His first enlistment took place in Prince Albert on 18 January 1915. His attestation paper records his name as “John Joseph Michael McDonaugh.” His service number was A-40725; his regiment was the 53rd Battalion. He is described as being 5 feet 5 inches tall with dark blue eyes and coarse brown hair, with a tattoo on his left forearm.
In September 1915, McDonaugh was A.W.L. (absent without leave). He was discharged the following month at Camp Hughes, Manitoba with the following note in red ink on his military record: “Discharged 15-10-15. Unlikely to become an efficient soldier.”
McDonaugh did not waste any time in signing up with the army a second time. He headed to Moose Jaw and enlisted there on 26 October 1915, just 16 days after he had been discharged in Manitoba.
“John Michael McDonaugh” was 5 feet five inches tall with grey eyes and light brown hair. His tattoo is not mentioned but a scar on his left side from a hernia rupture was noted on his attestation paper. His service number was 781205; he served first with the 68th Battalion then the 128th Battalion.
Things appear to have gone well for McDonaugh during the first months in the Canadian Army. He was promoted to Lieutenant Corporal then Corporal early in 1916, however he was reverted to the rank of private in June of that year and transferred to the Clearing Depot at Winnipeg. Then, for some reason, he deserted. He was struck of strength on 26 January 1917.
Perhaps the reason McDonaugh deserted had to do with his wife and infant son back in Saskatchewan. He had married Jeanne Marie Guedes (1866-1944) in Prince Albert sometime in 1916. By 22 June, Jeanne Marie and their two-month-old son James Henry were living in Moose Jaw.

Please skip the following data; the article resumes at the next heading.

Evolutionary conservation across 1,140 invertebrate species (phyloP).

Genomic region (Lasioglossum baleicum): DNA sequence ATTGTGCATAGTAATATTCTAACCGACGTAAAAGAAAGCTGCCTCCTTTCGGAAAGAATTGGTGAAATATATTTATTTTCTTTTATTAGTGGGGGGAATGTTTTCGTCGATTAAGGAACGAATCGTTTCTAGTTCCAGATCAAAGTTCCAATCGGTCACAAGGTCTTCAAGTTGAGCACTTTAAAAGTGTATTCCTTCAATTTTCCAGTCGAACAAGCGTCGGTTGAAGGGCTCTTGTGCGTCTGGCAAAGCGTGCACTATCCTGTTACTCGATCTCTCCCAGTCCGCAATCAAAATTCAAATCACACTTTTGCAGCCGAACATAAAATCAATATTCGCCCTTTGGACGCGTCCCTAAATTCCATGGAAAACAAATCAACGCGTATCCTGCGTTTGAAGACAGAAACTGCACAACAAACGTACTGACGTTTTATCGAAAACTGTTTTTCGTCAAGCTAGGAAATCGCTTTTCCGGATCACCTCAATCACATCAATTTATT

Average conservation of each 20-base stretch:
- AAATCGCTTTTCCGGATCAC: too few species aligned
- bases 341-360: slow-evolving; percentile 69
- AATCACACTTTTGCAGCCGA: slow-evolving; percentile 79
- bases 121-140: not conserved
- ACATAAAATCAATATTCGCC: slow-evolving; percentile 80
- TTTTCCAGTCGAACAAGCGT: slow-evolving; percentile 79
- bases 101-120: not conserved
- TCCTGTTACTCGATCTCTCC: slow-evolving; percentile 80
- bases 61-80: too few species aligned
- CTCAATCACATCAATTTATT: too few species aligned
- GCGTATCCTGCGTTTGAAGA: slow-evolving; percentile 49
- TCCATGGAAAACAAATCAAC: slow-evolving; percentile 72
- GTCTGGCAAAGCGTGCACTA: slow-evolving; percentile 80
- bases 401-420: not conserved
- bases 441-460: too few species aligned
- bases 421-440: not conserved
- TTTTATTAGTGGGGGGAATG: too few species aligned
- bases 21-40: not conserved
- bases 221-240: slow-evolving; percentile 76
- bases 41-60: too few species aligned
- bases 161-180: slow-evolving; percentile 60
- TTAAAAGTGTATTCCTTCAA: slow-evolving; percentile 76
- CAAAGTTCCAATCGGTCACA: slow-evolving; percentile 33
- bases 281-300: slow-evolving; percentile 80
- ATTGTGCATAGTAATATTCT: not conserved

The McDonaugh family moved to Regina where he enlisted for the third time on 22 January 1917 as “John Joseph McDonaugh,” service number 1069379. His height was five feet four and a half inches; he had blue eyes and brown hair. No scars or tattoos are listed. McDonaugh initially served in the 249th Battalion; he was transferred to 1st Canadian Mounted Rifles Battalion on 10 May 1918.
John Joseph McDonaugh embarked for overseas from Halifax on 18 February 1918. He was killed in action on 26 August 1918 by German machine gun fire while taking part in the Second Battle of Arras near Monchy-le Preux, a village in the department of the Pas de Calais. He is buried in Dury Crucifix Cemetery, Pas de Calais, France, Plot 2, Row A, Grave 44.
I have not been able to determine whether or not McDonaugh visited his mother Sarah while he was in England. His niece Georgina who had arrived St. Patrick’s Orphanage in Prince Albert in 1907, went on to attend Normal School in Saskatoon and, in 1915, became a teacher in a rural school near Watson, SK. Georgina married a farmer, John Hinderks, in 1920. They adopted one daughter, Blanche. Georgina died on 12 December 1993 in Saskatoon at age 94.
*Alternate spellings: McDonagh, McDonogh, McDonough
Thanks to Cynthia McDonagh for her assistance in the preparation of this article.